Along with EtherCAT, Safety over EtherCAT (FSoE) helped streamline implementation. FSoE uses a “black channel” approach to communicate machine safety data over the standard EtherCAT network. Belk leveraged TwinSAFE hardware as well as FSoE capabilities built into the KUKA robots, which offer native support for EtherCAT.
“EtherCAT is one of the fastest industrial communication technologies and easily handles the servo motion, I/O and safety control as well as the robot communication,” Belk explains. “KUKA robots use EtherCAT as a primary communication technology, and TwinCAT simplifies mapping data between the robot and the embedded PC. So integration of the three robots into the overall control system and safety network proved to be quick and efficient.”
Innovative automation energizes PECM into high volume
After a year of development time, the automated PECM production line went live in June 2023, and is producing roughly four million parts a year. Voxel has hit the performance benchmarks and part-level traceability set in the design phase. The system offers complete visibility into quality control, pH levels, etc., providing traceability to comply with standards like AS9100 in aerospace and ISO 13485 in medical device manufacturing. It can pause production and alert the operator if anything falls out of tolerance.
“Compared to our previous approach, the difference is night and day. The main advantage is we brought all our controls under one roof, and Beckhoff can do anything that’s on our technology roadmap,” Herrington says.
As PECM is capable of processing multiple parts in parallel with a single tooling system, its high-volume capabilities can increase even further with Beckhoff’s automation technology.
Voxel is developing two more production lines, which will include high-end motion control and six-axis robotics. A key strategy in the first implementation was to ensure the company’s engineers learned the technology, working with Belk, to keep that knowledge in-house. Having adequate support was also critical. Herrington appreciated not only Beckhoff’s no-cost technical support, but also assistance from the local applications engineers, including Jack Plyler and Jason Toon.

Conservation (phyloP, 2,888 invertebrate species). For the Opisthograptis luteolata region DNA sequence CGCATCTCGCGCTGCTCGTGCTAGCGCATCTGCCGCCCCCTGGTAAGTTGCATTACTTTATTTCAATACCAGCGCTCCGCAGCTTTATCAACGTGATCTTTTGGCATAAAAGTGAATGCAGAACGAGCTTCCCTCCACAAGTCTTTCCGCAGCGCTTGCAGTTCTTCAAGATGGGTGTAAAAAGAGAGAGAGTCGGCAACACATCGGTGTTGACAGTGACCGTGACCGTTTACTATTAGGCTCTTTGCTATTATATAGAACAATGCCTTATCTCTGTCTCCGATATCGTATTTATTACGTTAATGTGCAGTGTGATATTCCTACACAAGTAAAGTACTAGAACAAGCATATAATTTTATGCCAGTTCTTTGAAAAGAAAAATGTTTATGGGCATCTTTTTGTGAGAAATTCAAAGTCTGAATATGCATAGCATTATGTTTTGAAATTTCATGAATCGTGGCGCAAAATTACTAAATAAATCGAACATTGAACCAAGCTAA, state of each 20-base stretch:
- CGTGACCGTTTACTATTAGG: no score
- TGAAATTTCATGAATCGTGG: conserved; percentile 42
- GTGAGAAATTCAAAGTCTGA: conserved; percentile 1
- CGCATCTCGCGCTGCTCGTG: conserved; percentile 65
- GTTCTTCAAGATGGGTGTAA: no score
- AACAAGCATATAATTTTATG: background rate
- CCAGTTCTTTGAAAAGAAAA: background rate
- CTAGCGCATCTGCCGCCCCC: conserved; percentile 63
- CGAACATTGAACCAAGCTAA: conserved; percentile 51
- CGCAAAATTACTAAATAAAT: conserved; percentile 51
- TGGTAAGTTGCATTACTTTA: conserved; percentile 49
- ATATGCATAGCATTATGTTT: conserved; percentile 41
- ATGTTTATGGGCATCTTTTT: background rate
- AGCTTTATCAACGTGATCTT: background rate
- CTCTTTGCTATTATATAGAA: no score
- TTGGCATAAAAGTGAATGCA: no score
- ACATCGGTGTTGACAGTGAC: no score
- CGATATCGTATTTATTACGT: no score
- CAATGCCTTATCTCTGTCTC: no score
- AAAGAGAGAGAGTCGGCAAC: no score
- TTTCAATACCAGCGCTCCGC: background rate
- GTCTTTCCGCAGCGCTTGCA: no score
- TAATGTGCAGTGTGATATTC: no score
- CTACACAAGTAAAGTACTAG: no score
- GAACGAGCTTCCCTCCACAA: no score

“A pet peeve of mine is when salespeople get between two engineers that are trying to solve a problem. Beckhoff never does that,” Herrington says. “If I’ve got a technical challenge, they connect me with the correct technical person.”
Belk agrees, adding that as a longtime Beckhoff user his questions are typically complex.
“It’s nice to have real relationships with people at Beckhoff, and being part of BIG helps, too,” he says. “I can ping Jack or Jason with a question, and if they’re not sure about something, they will funnel it up to a product manager. It’s engineers talking to engineers, and I feel secure knowing that if I have an issue, I’ll get solid answers quickly from Beckhoff.”
With a strong technology base, Voxel will continue to be a key partner for customers. This means developing the fundamental process, designing the tooling and ramping up for volume production.
“Whether it’s a part for a jet engine, an implantable medical device or a heat exchanger for an energy application, our vision is to offer customers differentiated technologies that help them optimize performance and cost metrics,” Herrington says. “Then we want to support them all the way through that process and throughout the product life cycle. Our model is to be that trusted engineering development and volume manufacturing partner.”
And the demand is clearly there: The company continues to run production around the clock in three shifts to keep up with orders. Now that’s a breakthrough.
Ready to ramp up your unique manufacturing processes with scalable industrial automation tech? Contact your local Beckhoff sales engineer today.
James Figy is the Marketing Content Leader at Beckhoff Automation LLC.
A version of this article also appeared in Automation World.